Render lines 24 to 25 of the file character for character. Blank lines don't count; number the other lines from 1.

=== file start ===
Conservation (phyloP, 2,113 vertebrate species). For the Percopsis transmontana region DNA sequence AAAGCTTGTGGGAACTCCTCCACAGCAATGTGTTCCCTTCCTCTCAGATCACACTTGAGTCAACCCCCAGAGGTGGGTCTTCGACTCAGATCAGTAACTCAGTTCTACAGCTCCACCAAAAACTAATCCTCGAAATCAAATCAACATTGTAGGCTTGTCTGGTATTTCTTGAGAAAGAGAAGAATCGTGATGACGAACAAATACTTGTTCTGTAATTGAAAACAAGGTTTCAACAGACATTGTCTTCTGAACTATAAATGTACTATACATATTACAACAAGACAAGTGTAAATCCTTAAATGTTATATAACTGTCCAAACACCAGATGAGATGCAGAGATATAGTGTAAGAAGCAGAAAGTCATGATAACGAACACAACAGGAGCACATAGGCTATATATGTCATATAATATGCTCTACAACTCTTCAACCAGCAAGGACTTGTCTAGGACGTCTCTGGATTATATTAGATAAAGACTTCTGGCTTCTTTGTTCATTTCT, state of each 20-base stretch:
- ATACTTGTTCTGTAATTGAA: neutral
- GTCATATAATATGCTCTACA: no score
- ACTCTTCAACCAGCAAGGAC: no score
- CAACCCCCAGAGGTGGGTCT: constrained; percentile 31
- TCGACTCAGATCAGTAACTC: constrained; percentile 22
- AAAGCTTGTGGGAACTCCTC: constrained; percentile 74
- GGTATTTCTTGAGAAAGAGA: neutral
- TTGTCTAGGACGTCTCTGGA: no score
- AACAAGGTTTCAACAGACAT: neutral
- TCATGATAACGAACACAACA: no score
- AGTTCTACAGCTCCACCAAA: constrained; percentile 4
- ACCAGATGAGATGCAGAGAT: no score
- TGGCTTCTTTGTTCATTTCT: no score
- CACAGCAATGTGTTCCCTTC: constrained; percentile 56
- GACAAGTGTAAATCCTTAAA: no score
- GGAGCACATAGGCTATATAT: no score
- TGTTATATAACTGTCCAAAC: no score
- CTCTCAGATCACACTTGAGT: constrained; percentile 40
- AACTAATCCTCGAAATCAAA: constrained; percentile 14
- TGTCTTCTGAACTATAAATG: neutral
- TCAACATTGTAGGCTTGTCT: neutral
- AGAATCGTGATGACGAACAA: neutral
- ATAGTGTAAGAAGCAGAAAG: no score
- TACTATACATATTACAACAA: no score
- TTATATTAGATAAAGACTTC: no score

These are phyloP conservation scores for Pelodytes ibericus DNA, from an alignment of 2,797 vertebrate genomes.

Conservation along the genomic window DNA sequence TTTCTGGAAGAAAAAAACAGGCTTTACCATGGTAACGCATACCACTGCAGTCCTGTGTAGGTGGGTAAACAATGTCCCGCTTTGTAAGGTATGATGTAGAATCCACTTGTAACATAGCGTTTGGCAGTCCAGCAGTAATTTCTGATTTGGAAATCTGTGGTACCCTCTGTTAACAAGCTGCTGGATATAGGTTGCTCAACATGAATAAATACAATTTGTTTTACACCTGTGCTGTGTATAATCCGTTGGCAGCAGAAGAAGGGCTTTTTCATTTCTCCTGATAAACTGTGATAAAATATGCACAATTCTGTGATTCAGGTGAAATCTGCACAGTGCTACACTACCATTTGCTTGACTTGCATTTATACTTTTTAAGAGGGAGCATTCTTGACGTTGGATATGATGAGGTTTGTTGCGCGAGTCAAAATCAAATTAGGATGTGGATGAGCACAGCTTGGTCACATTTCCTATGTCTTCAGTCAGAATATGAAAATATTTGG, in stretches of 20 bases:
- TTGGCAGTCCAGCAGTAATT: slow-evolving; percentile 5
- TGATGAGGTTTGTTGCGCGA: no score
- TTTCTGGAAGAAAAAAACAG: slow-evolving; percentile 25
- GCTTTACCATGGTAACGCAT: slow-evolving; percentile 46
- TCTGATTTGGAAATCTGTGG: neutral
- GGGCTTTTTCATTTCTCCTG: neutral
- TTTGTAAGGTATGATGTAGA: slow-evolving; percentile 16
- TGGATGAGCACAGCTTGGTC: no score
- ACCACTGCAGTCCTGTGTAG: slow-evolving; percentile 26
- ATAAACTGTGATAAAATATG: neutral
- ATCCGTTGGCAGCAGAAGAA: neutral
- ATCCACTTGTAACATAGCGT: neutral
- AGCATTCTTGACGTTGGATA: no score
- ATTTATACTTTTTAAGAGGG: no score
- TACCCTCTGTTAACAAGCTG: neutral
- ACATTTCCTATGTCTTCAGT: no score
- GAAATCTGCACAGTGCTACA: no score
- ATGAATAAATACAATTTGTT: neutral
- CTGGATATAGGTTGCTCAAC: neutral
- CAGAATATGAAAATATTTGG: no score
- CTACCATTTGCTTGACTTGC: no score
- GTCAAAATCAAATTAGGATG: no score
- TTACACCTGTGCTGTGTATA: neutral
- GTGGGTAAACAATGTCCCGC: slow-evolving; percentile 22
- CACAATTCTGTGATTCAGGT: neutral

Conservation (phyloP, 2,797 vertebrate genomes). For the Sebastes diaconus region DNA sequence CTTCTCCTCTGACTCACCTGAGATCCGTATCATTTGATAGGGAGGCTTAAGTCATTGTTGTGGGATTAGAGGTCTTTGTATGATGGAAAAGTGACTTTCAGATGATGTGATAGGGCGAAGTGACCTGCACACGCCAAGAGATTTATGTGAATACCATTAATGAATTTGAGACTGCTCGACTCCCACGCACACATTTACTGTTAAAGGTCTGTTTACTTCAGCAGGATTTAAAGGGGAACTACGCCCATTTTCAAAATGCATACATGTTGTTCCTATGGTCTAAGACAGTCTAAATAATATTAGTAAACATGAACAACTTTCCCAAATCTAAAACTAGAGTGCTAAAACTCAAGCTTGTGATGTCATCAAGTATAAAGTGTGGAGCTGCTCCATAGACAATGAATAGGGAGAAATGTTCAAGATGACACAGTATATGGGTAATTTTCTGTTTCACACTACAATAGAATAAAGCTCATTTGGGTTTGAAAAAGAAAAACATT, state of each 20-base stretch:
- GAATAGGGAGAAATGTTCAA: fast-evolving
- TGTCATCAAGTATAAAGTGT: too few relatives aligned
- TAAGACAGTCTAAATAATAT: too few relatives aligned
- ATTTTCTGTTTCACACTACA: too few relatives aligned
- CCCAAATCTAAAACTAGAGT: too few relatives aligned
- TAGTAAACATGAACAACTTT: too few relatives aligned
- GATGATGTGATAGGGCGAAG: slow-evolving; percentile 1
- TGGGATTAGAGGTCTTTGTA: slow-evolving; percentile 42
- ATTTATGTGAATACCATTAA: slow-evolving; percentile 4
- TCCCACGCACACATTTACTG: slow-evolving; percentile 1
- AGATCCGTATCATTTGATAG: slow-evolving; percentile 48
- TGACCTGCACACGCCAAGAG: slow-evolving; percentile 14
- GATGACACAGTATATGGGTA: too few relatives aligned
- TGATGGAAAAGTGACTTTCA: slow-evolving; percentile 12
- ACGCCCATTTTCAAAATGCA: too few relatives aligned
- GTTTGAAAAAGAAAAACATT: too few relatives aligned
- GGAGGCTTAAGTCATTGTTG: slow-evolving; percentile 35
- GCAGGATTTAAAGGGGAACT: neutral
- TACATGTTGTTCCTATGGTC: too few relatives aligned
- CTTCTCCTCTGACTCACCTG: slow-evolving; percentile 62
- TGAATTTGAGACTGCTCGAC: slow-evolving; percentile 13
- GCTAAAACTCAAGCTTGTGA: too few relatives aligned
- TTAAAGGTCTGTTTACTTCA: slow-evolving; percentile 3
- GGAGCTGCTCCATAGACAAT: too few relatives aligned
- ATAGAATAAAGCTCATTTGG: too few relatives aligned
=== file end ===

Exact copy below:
- ATAGTGTAAGAAGCAGAAAG: no score
- TACTATACATATTACAACAA: no score